Nice story on the Caminargent. Can you give us references where you read the story? I assume it's not original research.
The Caminargents don't seem quite so rare that breaking one would wipe out the brand. Especially women's bikes seem to have survived. I don't want to infer that women don't ride as hard - but perhaps more women who don't enjoy riding are given bikes by male companions in the hopes they'll join the sport? Funny that most of these "high tech" makers also offered women's frames.
Regarding Barra - Raymond Henry presented a paper on this builder at the last (2002) Cycling History Conference. I believe the proceedings have been published by Vanderplas, so the Barra piece should be in there.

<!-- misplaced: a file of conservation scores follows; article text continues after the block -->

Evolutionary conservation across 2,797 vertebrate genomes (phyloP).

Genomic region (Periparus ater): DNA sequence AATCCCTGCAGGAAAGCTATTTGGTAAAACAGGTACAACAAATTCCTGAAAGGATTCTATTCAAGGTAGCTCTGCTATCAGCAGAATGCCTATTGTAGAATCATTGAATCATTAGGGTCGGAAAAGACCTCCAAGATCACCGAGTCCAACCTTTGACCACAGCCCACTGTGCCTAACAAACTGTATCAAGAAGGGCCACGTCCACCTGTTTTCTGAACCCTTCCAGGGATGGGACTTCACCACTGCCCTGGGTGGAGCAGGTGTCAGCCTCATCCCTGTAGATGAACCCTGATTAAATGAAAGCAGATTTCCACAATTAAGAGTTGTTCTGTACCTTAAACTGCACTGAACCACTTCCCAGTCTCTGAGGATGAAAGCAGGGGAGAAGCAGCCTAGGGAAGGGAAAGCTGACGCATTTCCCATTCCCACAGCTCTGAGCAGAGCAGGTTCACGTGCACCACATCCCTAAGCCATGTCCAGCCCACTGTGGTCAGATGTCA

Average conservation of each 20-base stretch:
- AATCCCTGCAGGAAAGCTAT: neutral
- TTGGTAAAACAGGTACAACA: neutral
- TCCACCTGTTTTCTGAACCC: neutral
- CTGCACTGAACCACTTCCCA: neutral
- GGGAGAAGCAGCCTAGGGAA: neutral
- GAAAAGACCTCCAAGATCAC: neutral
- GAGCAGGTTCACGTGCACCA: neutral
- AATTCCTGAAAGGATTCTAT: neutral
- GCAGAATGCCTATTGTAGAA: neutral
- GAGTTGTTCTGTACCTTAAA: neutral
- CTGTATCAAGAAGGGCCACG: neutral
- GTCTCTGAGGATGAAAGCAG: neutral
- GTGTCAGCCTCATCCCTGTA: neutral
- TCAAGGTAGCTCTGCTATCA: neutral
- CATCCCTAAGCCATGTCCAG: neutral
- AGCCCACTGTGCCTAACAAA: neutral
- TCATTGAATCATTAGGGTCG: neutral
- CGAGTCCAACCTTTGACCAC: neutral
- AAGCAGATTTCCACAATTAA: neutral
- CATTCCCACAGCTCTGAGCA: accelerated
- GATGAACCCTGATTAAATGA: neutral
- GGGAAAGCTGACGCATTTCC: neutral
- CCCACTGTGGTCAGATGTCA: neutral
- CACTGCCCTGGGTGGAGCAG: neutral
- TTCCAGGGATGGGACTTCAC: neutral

Also, the next issue of Vintage Bicycle Quarterly (out in a couple of weeks) will have a reprint (and translation) of an article from 1936, featuring a 7.96 kg (17.5 lbs) 1936 steel Barra cyclotouring bike. The weight does not only include fenders, lights and rack, but even the pump! The article spells out the weight of each component...
Finally, the history of the French lightweight fanaticism will be discussed in detail (together with the history of the technical trials which brought all this about) in issue 4 of VBQ. You'll see details like headsets with exposed bearings, pedals with exposed spindles and more.
Sorry for the late reply - sick child kept me busy.
Jan Heine, Seattle
For information on Vintage Bicycle Quarterly, check out http://www.mindspring.com/~heine/bikesite/bikesite/index.html